Any child of the 80s and 90s remembers breakfast cereal commercials with little leprechauns and cuckoo birds exclaiming that the sugary bits of rainbow-shaped marshmallows and toasted oats are "part of a complete breakfast."
So how can a cereal that leaves a colorful bowl of sugar-milk behind be good for you?
And what is the definition of a "complete breakfast" anyways?
A recent video by the American Chemical Society's Reactions channel has got our answer, and it's surprisingly simple: all you need for a complete breakfast are carbohydrates and proteins.
So, technically a bowl full of sugar (a type of carbohydrate) would fulfill half of that equation, therefore, making it "part" of a "complete breakfast."
Carbohydrates are the starches, sugars, and fibers that you get from grains, fruits, and vegetables.
Your stomach and small intestine break them down into smaller bits of sugar, including glucose — the body's most essential energy source — and other simple sugars like lactose, sucrose, and maltose.
These sugars are great for your brain, which consumes a whopping 120 grams of glucose per day — or 60% of your daily glucose usage. This equals about half a cup of granulated sugar.
Once your body has enough glucose, it stores leftovers in the liver and skeletal muscles as glycogen. This backup is available when your body needs more sugar than your bloodstream can supply, during quick bursts of energy needs while exercising for instance. And if these stores are full, your body then converts glucose to fat.
For the best energy base to get you through the morning, chose carbohydrates that come from fruits, vegetables, yogurt, and whole grains, not freeze dried marshmallows.
Part two of this magical complete breakfast equation is proteins, which construct the building blocks of your cells and are responsible for transporting oxygen in your blood. They are very good at keeping you full and satiated for a long time.
Your digestive tract breaks proteins down into small chains of linked amino acids called peptides. One of these compounds, called peptide tyrosine-tyrosine, literally tells your brain to stop being hungry.
Proteins also trigger the release of the neurotransmitter dopamine, which activates the reward center of your brain and eventually makes you feel full. This means that you'll eat and crave less throughout the day.
But not all proteins are created equally. Stay away from protein sources high in saturated fats, like bacon and red meats, which can raise levels of cholesterol and put you at risk for heart disease.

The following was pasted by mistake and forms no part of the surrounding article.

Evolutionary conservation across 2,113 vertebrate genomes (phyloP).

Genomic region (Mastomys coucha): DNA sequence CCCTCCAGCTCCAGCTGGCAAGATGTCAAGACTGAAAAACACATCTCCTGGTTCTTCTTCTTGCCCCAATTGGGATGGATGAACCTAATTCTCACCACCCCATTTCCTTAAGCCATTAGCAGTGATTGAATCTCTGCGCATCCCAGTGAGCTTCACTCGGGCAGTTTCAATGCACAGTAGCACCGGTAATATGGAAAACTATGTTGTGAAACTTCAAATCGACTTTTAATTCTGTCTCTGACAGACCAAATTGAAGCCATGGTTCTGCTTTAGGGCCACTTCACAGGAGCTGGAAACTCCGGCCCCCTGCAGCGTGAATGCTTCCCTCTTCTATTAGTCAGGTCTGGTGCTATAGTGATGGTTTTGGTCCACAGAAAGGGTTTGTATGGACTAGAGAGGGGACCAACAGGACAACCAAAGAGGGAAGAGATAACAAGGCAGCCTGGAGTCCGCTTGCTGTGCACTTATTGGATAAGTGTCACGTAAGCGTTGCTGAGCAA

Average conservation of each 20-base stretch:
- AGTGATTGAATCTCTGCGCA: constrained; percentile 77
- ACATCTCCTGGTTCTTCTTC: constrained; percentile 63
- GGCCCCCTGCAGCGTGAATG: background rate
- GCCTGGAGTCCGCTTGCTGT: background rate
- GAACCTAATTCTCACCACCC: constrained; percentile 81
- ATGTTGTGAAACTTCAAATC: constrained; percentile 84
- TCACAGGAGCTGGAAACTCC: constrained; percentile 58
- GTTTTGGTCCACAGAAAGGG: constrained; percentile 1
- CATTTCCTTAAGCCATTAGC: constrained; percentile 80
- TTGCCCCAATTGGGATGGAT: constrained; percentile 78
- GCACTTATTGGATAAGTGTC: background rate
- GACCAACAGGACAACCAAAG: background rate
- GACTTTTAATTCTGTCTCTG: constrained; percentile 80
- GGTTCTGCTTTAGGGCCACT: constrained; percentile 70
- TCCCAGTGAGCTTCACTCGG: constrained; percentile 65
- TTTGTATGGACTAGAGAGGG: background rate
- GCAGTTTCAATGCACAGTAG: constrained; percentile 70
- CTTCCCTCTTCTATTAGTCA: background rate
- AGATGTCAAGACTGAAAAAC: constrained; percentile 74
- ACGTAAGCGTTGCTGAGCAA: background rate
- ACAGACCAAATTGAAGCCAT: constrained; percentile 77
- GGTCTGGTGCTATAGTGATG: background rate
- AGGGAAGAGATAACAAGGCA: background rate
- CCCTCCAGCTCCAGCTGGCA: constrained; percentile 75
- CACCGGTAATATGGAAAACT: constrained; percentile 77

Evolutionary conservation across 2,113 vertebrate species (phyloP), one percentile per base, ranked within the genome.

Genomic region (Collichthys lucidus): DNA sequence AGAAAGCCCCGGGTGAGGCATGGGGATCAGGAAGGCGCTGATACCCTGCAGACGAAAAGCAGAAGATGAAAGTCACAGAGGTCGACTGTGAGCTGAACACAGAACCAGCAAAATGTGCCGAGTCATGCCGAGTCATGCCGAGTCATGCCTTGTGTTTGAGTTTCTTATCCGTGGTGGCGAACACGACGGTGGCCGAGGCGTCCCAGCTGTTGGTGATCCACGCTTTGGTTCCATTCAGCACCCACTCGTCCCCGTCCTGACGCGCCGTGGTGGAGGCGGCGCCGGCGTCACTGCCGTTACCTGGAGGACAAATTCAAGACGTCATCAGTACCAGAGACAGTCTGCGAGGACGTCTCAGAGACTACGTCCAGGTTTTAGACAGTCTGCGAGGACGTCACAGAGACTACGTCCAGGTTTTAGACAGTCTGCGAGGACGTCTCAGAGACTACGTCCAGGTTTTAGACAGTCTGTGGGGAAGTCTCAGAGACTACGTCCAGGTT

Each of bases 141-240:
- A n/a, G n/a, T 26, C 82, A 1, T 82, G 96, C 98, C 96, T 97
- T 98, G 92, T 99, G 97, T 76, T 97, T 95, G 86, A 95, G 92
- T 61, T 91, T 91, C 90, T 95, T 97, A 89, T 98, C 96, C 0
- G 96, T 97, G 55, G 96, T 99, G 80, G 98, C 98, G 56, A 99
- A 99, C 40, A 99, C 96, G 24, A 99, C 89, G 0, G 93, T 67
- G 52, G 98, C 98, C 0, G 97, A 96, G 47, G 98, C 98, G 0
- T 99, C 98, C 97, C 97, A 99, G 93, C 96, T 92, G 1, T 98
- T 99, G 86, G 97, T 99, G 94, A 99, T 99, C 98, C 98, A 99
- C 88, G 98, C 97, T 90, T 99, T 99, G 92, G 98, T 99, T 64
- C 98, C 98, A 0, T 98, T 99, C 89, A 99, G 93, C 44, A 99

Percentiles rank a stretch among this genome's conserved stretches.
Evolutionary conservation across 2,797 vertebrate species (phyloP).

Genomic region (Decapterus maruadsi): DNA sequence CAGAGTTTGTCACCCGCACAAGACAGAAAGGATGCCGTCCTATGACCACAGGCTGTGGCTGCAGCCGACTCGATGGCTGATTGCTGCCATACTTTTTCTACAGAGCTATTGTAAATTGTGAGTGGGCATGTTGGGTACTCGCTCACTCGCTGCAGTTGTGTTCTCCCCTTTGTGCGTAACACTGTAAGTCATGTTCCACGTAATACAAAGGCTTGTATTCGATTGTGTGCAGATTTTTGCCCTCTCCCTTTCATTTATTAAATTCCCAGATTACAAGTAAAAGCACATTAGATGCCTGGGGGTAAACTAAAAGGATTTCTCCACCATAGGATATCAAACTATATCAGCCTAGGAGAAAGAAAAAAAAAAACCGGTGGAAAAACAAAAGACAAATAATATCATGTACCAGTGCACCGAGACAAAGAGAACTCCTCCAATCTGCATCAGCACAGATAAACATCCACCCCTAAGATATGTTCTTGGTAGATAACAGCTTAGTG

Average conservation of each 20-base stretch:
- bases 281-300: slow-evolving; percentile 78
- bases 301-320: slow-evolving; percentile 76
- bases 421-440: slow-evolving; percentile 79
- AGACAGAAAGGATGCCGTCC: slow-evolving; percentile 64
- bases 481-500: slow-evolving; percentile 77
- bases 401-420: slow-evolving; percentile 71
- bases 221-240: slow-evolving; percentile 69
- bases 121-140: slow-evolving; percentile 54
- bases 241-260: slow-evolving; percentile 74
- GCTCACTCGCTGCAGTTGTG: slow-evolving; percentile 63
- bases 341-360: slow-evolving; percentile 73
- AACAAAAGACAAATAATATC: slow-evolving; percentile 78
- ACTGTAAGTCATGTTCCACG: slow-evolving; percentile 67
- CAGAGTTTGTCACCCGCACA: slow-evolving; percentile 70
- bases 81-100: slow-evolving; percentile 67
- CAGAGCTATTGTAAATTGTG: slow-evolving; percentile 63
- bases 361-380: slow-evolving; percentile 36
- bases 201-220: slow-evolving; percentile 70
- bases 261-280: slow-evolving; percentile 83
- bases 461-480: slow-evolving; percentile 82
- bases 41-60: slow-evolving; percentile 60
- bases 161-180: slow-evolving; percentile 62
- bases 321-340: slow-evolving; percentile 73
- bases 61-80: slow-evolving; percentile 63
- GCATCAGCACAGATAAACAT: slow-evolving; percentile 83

Eggs are one of the best sources of protein as they also contain all of the B vitamins and vitamin D. And if you pair them with other high protein and good carb foods like avocado, leafy greens, and tomatoes, you've got yourself a nice balanced breakfast.
What about those sugary cereals?
Cereal manufacturers are allowed to say that their products are part of a "complete breakfast" because they technically include half of the equation, the carbs. But these aren't the right kinds of carbs.
Carbohydrates come in two main categories, simple and complex. Your body pulls energy from them at different speeds. Complex carbs, like whole grains, brown rice, and quinoa, take longer to break down and therefore supply energy at a more even level for a longer time.
Simple carbs, like refined sugars, deliver a quick spike of energy to the brain, but then taper off quickly. This is why you get a sugar rush immediately after eating sweet foods, but then crash and end up hungry again shortly after.
When you have a ton of sugar in your blood, your pancreas releases insulin, which then stores the extra glucose in fat or muscle cells instead of shuttling it to parts of your body that need energy.
So essentially, eating a ton of sugar at once makes it go straight to fat without ever getting the chance to be energetically useful.
Nice try, Lucky Charms.
For more on the chemistry of a balanced, complete breakfast, check out the whole ACS video here: